Crime & Courts

Alaska Supreme Court rules common lie-detector test can’t be used as evidence

JUNEAU — The Alaska Supreme Court has ruled that a common polygraph test fails scientific tests for reliability and is unsuitable for use as evidence.

The ruling, which addressed three cases brought to the court, was issued Friday.

Polygraphs have generally been forbidden as evidence in Alaska criminal trials since a 1970 Alaska Supreme Court case, but that decision and subsequent cases focused on prosecutors' ability to use polygraph results as evidence, said John Skidmore, head of the criminal division for the Alaska Department of Law.

In those cases addressed by Friday’s ruling, defense attorneys sought to use a type of polygraph test called the “control question test” to bolster their defense.

“Our opinion here does not mean that CQT polygraph testing will never be sufficiently reliable to pass muster as scientific evidence, but absent substantial evidence demonstrating that CQT polygraph testing produces reliable results based on sound, verifiable science, the results of CQT polygraph examinations cannot be admitted in evidence over objection," the justices wrote.

Other uses of polygraphs, such as for security screening, were not addressed.

Quinlan Steiner is head of the Public Defender Agency, whose attorneys represented some of the defendants behind Friday’s ruling. He said polygraph testing offered a way for defense attorneys to prove a confession is false or coerced.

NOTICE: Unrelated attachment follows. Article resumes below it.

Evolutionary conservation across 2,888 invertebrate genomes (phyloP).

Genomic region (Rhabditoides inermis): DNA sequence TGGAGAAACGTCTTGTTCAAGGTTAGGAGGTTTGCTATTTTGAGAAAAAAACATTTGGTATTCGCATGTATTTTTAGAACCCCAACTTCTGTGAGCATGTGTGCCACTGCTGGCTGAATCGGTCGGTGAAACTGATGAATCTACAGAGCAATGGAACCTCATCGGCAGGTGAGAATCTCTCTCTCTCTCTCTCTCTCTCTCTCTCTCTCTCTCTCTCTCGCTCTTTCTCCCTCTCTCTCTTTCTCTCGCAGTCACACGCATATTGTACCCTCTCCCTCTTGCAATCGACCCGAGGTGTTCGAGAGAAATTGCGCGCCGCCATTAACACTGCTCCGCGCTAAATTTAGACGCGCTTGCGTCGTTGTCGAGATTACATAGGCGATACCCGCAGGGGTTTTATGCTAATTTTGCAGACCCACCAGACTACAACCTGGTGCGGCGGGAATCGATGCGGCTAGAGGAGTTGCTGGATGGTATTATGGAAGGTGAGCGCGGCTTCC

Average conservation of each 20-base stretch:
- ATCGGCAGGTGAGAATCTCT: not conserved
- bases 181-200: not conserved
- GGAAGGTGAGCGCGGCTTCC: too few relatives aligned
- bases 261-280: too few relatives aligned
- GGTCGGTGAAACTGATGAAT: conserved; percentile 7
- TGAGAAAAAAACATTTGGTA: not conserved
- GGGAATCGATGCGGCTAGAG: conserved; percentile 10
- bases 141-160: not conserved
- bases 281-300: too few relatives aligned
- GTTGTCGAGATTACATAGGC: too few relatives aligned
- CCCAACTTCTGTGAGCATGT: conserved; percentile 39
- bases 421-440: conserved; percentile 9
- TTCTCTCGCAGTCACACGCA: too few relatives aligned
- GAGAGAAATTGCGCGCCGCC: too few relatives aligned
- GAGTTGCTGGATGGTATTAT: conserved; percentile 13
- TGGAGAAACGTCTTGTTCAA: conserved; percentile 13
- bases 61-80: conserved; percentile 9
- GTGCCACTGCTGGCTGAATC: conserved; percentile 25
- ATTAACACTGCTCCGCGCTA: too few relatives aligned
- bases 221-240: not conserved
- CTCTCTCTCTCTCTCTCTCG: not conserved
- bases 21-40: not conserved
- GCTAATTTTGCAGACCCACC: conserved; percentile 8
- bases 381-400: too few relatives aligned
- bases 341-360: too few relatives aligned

“This (test) would’ve been a potential way to counter confessions as evidence in a court case. That is foreclosed by this opinion,” he said.

In the control question test, an examiner connects a variety of sensors to the body of the person who is to be tested. Those sensors measure heart rate, blood pressure, skin conductivity and other physical characteristics that are not typically regulated consciously. According to a description of the test published by the American Psychological Association, the person being tested is then asked a variety of questions. For some of the questions, the answers are known and agreed upon: “What is your mother’s name?”

For others, the answers are not: “Did you kill her?”

Proponents of the control question test say that by measuring the subconscious physical responses to a lie, the test discerns truth from fiction.

“The cumulative research evidence suggests that CQTs detect deception better than chance, but with significant error rates, both of misclassifying innocent subjects (false positives) and failing to detect guilty individuals (false negatives),” the Psychological Association’s description states.

In the three cases that led to Friday’s decision, defense attorneys attempted to use negative polygraph test results as evidence that their clients did not commit specific crimes.

Trial judges split: Two judges allowed test results to be admitted into evidence, but one did not.

With lower courts divided, the issue went to the Alaska Supreme Court. Justices there did not agree with the basic assumption behind the control question test, that a liar will have a different physical reaction from someone telling the truth.

“Although there have been numerous studies testing the practical applications of the comparison question technique, our review of the record and the available academic literature reveals no studies actually testing the underlying psychological theories,” they wrote. “Ultimately, given the fact that certain assumptions of polygraph testing not only are untested, but may be functionally untestable, we conclude that this factor weighs decidedly against admitting polygraph testimony as scientific evidence.”

James Brooks

James Brooks was a Juneau-based reporter for the ADN from 2018 to May 2022.